September 8, 2014 — The U.S. government cannot possibly investigate all the False Claims Act violations engaged in by unethical government contractors. But inside informants, like the whistleblowers in many False Claims Act lawsuits, are ideally poised to unearth violations of the statute by their employers. Under the qui tam provisions of the Act, informants who file a whistleblower lawsuit may be entitled to a substantial portion of the government’s recovery as compensation for their courage in stepping forward.
Samsung Allegedly Violated False Claims Act By Causing Its Resellers To Submit False Claims Under GSA MAS Contracts
Samsung Electronics America Inc. (Samsung) will resolve a whistleblower lawsuit alleging False Claims Act violations with a $2.3 million settlement. The case was originally filed by Robert Simmons, who formerly worked for Samsung. Simmons alleged that the New Jersey electronics distributor caused the submission of false claims for payment under General Service Administration (GSA) Multiple Award Schedule (MAS) contracts. Mr. Simmons’ share of the government’s proceeds has not been decided upon.
The Trade Agreements Act of 1979 (TAA) prohibits the United States from buying foreign products made in a country with which the U.S. does not have a trade agreement. The statute is intended to ensure that the U.S. purchases goods only from countries that trade fairly with us.
The GSA awards MAS contracts to several companies that supply comparable goods and services. Any federal agency is permitted to make purchases under an MAS contract. The GSA awards MAS contracts only to vendors that certify that all of their products comply with the requirements of TAA.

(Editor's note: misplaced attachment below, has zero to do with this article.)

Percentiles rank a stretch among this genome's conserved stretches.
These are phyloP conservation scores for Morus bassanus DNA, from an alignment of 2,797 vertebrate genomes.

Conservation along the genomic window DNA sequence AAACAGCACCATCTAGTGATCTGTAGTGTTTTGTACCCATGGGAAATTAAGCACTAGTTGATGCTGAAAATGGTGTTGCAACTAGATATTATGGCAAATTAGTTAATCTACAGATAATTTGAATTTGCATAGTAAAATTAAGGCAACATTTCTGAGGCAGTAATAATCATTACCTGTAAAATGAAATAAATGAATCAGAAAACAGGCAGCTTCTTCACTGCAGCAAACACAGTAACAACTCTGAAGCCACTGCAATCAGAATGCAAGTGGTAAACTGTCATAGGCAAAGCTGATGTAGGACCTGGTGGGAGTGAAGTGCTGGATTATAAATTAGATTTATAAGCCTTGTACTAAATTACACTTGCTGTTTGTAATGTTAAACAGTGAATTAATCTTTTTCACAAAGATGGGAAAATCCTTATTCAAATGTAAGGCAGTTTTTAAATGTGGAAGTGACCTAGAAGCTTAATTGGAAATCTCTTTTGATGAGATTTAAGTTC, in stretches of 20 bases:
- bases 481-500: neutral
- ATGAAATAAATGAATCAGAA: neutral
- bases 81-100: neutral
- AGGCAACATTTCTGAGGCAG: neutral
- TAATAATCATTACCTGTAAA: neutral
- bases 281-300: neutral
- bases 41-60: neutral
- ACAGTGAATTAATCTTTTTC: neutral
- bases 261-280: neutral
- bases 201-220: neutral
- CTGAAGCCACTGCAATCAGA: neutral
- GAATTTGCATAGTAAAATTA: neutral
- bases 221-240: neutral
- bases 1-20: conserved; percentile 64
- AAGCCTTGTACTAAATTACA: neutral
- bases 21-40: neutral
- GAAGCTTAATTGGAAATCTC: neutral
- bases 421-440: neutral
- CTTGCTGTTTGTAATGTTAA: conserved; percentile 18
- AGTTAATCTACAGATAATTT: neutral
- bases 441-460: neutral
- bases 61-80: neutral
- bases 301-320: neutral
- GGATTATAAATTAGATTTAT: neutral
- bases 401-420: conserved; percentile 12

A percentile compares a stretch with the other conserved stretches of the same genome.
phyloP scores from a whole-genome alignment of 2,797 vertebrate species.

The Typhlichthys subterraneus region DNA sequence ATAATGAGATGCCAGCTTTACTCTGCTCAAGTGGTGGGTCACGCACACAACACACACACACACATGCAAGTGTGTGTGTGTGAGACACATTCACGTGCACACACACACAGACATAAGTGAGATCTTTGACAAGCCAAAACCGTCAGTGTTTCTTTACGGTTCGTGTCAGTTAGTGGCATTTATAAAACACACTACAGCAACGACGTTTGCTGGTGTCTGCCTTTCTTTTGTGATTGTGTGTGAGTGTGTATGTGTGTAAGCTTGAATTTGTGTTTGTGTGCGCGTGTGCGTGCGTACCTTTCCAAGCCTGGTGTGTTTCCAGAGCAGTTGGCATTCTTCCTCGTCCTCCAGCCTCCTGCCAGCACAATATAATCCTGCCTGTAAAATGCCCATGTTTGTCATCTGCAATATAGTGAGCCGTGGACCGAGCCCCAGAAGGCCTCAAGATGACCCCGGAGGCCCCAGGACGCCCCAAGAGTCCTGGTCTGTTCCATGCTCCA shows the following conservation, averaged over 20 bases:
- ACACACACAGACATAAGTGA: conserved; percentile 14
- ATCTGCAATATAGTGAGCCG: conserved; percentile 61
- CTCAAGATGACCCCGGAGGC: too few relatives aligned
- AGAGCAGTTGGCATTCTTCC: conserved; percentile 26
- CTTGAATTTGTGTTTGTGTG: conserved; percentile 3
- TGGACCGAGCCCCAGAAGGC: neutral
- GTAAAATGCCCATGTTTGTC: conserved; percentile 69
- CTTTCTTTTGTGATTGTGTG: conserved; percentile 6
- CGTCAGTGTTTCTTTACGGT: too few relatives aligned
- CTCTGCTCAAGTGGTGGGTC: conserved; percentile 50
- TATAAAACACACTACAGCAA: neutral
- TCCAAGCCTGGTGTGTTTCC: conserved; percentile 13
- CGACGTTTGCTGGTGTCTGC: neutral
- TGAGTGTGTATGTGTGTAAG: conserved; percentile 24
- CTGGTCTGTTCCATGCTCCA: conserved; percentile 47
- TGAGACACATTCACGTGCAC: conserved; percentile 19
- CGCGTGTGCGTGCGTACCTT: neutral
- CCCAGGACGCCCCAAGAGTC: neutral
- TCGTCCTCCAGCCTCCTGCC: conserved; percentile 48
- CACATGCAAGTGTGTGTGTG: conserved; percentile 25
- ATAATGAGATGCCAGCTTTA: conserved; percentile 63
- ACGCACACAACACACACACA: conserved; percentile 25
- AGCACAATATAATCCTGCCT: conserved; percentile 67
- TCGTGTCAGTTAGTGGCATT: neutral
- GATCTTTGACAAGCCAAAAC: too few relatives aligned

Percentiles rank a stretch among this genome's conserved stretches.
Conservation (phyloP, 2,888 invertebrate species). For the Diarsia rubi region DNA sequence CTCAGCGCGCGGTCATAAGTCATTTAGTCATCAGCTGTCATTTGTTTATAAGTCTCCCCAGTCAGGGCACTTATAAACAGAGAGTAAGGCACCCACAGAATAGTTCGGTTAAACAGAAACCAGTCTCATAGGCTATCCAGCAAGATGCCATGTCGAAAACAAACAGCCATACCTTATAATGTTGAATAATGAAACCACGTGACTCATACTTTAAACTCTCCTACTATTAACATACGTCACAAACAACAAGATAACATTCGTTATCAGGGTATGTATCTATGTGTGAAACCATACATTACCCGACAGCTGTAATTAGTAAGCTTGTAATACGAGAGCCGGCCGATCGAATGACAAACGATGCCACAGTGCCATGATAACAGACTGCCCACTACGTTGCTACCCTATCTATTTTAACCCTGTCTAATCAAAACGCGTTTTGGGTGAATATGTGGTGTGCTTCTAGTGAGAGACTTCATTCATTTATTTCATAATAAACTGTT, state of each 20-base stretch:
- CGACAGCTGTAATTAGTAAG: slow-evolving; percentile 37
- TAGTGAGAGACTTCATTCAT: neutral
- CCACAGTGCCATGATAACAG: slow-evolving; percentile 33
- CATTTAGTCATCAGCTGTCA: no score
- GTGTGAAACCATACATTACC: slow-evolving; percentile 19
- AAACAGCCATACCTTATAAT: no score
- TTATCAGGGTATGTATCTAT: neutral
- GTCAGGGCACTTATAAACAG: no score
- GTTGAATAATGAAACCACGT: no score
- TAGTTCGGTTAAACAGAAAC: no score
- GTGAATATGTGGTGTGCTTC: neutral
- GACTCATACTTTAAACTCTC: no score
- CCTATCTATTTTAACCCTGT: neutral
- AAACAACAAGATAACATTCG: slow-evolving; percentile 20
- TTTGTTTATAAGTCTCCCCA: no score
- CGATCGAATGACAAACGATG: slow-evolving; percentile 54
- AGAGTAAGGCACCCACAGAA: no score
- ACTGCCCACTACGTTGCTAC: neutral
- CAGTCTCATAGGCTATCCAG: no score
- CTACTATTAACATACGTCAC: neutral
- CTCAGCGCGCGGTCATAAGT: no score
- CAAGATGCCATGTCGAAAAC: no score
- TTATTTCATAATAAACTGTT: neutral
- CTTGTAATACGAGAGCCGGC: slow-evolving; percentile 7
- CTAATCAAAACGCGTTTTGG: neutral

Several Samsung-authorized resellers have been awarded GSA MAS contracts. Samsung issues certifications to these resellers that the products Samsung provides to the resellers are TAA compliant. The resellers then list those products for sale on their GSA MAS contracts.
Between January 2005 and August 2013, Samsung allegedly provided its resellers with false information concerning the country of origin of the products Samsung supplied to the resellers. This resulted in the resellers’ sale of noncompliant products on GSA MAS contracts. In particular, Samsung allegedly told its resellers that certain products were made in Mexico or Korea, which are both TAA designated countries, when in reality the products were made in China, which is not a designated country under the TAA. Samsung’s misrepresentation to its resellers allegedly caused a corresponding misrepresentation to the federal agencies with which the resellers contracted, in violation of the False Claims Act.
False Claims Act Lawsuits Discourage Abuse
Although Waters Kraus & Paul is not handling this particular case, we do represent whistleblowers around the country in similar False Claims Act lawsuits. If you have comparable claims against a different government contractor, email us or call our qui tam lawyers at 855.784.0268 to learn more about our practice and how we can work together to notify the government about fraud and abuse. Our qui tam lawyers, like Michael Armitage and Gary Paul in the firm’s California office, are committed to safeguarding informants’ interests in whistleblower lawsuits.